When they write my obituary. Tomorrow. Or the next day. It will say, LEO GURSKY IS SURVIVED BY AN APARTMENT FULL OF SHIT. I'm surprised I haven't been buried alive. The place isn't big. I have to struggle to keep a path clear between bed and toilet, toilet and kitchen table, kitchen table and front door. If I want to get from the toilet to the front door, impossible, I have to go by way of the kitchen table. I like to imagine the bed as home plate, the toilet as fist, the kitchen table as second, the front door as third: should the doorbell ring while I am lying in bed, I have to round the toilet and the kitchen table in order to arrive at the door. If it happens to be Bruno, I let him in without a word and then jog back to bed, the roar of the invisible crowd ringing in my ears.Each of the characters, Alma, her mother, her brother (who thinks he may be a holy man of sorts), Leo Gursky , and Zvi Litvinoff, has been wounded by a loss that at once isolates them and drives them to long passionately for kindness, a sense of meaning, the feeling that one is necessary, the love of another. The book feels like a piece of chamber music in that, although its voices harmonize, each individual instrument can be picked out at any time. The leitmotif of this chamber piece is a deeply sad longing. And yet, Krauss's 15 and 80-year-old narrators are not pathetic, they are endearing and, at times, laugh-out-loud funny. That she gets the voice of a literate girl some years younger than herself is not such a stretch, but the way she captured the voice of the 80-year-old, Polish-born locksmith Leo Gursky was uncannily perfect. As a narrator, his voice has made an indelible print on my mind's ear, like Salinger's Holden Caulfield or a Dickens's Pip.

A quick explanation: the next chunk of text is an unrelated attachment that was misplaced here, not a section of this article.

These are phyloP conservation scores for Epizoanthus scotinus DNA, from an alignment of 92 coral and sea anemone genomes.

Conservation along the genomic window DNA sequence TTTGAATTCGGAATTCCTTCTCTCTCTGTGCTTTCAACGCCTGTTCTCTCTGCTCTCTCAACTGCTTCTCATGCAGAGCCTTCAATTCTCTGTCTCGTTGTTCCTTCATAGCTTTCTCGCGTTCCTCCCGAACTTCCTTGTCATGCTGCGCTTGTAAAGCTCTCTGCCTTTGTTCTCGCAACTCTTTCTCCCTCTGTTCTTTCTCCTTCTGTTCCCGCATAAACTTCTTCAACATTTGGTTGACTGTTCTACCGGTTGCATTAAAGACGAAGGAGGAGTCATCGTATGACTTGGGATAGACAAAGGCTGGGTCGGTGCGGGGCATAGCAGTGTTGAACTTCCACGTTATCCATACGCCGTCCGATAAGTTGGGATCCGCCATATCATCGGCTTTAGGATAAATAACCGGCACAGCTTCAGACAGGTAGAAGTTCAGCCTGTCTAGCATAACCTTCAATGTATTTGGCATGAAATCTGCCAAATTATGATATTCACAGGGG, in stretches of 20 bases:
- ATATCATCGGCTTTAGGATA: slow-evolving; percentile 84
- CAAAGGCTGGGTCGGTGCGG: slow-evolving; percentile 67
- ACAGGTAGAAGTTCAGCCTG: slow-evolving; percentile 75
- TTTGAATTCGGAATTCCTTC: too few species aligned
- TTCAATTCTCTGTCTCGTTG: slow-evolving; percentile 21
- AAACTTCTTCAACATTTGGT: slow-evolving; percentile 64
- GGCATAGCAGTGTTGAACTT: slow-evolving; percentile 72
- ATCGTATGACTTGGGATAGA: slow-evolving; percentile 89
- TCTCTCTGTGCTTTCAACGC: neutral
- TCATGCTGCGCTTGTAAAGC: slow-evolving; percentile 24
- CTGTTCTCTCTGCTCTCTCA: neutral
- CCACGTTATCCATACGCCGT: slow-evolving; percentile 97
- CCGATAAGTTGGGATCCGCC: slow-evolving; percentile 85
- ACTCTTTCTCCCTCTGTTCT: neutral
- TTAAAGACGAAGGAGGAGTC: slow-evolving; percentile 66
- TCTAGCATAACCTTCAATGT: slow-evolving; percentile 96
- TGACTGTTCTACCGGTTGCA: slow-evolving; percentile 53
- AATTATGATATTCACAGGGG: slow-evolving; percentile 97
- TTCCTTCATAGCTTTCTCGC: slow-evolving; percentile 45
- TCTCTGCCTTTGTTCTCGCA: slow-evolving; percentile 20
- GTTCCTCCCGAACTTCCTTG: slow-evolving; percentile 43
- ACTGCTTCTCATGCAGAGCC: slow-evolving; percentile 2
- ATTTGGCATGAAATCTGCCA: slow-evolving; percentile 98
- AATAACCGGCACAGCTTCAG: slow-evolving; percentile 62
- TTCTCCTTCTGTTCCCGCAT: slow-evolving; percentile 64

I often wonder who will be the last person to see me alive. If I had to bet, , I'd bet on the delivery boy from the Chinese take-out. I order in four nights out of seven. Whenever he comes I make a big production of finding my wallet. He stands in the door holding the greasy bag while I wonder if this is the night I'll finish off my spring roll, climb into bed, and have a heart attack in my sleep.
I try to make a point of being seen. Sometimes when I'm out, I'll buy a juice even though I'm not thirsty. If the store is crowded I'll even go so far as dropping my change all over the floor, the nickels and dimes skidding in every direction. I'll get down on my knees. It's a big effort for me to get down on my knees, and an even bigger effort to get up. And yet...
I'd love to go on about this book which is touching, cleverly plotted, suspenseful, and entertaining all at once, but we're two weeks from final exams and I have been hard pressed to find enough time to write a word here these days. So, if I haven't made the case clear yet, The History of Love is a winner. As I'm beginning to think about all those year-end best reads of the year ... posts, this one will certainly take its place on my list of finalists.